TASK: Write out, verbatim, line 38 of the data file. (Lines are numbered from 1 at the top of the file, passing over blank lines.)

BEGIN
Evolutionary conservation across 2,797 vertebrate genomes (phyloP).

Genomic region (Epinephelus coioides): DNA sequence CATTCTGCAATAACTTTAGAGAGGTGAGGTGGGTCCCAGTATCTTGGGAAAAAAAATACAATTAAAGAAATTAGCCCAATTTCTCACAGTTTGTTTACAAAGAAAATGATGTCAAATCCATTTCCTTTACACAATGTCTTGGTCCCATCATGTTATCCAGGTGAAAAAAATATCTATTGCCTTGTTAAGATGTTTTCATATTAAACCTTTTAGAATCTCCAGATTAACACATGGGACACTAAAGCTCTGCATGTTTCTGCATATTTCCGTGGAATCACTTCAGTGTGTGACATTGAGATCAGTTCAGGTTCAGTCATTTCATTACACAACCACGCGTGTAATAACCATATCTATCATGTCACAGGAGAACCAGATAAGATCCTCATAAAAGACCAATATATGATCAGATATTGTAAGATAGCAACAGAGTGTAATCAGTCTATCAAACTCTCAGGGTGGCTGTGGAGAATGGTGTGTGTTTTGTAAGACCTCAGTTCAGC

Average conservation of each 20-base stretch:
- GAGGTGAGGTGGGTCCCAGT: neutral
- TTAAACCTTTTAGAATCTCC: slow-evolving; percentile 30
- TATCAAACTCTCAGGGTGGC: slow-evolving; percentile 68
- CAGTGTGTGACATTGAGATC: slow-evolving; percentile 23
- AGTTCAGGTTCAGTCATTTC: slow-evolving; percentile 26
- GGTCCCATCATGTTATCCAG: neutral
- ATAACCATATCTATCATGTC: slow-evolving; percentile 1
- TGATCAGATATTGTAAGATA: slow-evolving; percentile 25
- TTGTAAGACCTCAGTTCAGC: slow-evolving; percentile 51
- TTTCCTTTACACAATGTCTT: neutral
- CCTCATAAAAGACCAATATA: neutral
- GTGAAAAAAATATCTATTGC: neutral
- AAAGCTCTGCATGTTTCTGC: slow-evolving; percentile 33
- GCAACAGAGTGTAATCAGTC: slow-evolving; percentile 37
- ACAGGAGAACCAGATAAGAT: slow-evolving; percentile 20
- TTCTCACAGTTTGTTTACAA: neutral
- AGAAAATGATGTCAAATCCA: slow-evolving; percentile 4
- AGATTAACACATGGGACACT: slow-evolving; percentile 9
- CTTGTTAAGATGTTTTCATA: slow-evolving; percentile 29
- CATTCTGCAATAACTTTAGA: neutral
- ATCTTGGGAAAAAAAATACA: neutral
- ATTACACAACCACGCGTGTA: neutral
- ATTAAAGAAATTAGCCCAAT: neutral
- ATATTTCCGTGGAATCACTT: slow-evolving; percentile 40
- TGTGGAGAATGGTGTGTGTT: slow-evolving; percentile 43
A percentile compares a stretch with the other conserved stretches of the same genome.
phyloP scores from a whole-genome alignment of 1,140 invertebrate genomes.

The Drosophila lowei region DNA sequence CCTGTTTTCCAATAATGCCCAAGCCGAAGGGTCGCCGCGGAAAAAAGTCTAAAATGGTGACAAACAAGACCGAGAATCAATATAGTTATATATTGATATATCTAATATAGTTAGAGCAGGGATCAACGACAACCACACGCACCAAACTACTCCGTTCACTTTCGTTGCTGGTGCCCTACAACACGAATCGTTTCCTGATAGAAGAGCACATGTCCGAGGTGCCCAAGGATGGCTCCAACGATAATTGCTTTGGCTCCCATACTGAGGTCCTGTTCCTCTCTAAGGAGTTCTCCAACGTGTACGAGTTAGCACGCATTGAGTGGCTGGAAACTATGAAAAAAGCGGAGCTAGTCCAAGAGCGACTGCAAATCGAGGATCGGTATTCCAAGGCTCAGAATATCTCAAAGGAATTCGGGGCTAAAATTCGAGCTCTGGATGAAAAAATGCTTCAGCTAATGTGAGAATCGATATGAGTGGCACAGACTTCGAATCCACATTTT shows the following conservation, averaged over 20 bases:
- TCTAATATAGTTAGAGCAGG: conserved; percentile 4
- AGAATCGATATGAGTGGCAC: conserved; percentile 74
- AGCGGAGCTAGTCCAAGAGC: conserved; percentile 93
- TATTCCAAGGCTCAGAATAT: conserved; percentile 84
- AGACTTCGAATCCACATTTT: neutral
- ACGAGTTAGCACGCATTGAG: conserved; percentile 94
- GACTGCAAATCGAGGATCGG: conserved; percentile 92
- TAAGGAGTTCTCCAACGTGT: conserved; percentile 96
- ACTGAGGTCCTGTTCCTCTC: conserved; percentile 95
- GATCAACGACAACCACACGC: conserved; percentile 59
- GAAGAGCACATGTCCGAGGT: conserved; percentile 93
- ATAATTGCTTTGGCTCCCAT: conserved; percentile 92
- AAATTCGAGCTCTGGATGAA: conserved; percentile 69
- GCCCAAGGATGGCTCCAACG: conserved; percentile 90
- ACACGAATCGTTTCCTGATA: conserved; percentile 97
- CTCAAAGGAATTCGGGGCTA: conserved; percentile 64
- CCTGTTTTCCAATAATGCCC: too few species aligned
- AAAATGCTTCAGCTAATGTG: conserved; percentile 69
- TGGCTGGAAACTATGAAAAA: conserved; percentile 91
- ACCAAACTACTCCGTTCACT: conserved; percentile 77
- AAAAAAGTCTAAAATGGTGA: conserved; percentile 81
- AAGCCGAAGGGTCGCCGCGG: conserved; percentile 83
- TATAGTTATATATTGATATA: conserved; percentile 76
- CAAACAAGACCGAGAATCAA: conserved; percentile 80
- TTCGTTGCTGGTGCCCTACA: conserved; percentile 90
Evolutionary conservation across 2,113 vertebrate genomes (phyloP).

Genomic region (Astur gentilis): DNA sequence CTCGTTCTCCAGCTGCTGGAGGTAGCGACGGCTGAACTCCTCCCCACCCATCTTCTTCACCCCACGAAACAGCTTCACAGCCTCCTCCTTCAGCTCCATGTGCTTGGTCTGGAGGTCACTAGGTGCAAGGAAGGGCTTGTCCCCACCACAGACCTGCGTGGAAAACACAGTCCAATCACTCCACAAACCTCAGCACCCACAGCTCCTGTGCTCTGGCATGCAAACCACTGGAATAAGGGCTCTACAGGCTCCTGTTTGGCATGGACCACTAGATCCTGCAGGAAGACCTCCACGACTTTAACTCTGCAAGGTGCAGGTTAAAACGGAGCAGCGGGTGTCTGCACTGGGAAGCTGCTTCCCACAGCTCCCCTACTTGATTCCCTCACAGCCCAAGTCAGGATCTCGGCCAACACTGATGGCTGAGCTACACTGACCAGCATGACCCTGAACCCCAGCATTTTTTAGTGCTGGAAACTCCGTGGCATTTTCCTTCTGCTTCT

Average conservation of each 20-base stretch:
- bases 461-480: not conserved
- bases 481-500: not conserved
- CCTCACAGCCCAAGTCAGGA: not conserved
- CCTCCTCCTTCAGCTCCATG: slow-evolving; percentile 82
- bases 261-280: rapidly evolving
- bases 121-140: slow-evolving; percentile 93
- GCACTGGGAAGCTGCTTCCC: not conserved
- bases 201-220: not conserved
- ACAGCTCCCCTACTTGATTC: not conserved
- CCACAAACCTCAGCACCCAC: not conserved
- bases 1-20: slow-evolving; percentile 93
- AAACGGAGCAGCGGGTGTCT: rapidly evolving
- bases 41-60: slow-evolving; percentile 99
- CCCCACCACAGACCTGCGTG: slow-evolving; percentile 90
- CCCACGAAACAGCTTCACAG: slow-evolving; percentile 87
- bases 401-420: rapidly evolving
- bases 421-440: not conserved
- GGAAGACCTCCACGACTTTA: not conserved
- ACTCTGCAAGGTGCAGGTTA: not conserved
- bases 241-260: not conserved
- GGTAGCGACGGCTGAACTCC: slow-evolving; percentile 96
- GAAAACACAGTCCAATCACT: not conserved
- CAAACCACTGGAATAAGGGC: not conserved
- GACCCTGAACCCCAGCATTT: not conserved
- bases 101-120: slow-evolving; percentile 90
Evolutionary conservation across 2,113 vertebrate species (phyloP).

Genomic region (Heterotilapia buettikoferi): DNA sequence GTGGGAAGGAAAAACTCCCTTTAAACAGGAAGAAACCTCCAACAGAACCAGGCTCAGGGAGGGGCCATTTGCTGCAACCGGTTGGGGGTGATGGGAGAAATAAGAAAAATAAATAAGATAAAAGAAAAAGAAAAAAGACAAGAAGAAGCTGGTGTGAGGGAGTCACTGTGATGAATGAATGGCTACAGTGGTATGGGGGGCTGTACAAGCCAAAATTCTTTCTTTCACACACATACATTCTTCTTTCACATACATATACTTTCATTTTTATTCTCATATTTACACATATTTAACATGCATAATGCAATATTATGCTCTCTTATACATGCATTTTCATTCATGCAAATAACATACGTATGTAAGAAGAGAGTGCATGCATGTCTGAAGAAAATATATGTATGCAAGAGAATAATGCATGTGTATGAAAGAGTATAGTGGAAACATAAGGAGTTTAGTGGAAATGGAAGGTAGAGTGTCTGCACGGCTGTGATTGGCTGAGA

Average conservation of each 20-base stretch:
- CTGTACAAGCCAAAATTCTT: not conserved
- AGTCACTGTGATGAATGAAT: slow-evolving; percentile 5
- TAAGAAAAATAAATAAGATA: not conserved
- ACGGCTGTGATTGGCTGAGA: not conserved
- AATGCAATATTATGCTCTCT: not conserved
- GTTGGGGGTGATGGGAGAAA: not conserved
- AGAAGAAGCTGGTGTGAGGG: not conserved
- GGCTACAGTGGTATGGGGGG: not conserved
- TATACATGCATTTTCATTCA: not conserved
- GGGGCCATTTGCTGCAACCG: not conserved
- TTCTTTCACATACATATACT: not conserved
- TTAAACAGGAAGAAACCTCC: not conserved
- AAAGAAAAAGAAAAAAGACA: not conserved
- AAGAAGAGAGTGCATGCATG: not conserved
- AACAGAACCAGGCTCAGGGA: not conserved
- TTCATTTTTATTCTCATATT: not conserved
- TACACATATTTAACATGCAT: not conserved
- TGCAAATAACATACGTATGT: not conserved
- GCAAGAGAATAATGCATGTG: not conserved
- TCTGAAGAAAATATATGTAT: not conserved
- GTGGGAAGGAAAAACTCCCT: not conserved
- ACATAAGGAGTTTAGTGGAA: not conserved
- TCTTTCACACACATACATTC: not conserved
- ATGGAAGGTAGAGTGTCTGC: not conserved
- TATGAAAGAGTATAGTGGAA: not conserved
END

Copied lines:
- GACTGCAAATCGAGGATCGG: conserved; percentile 92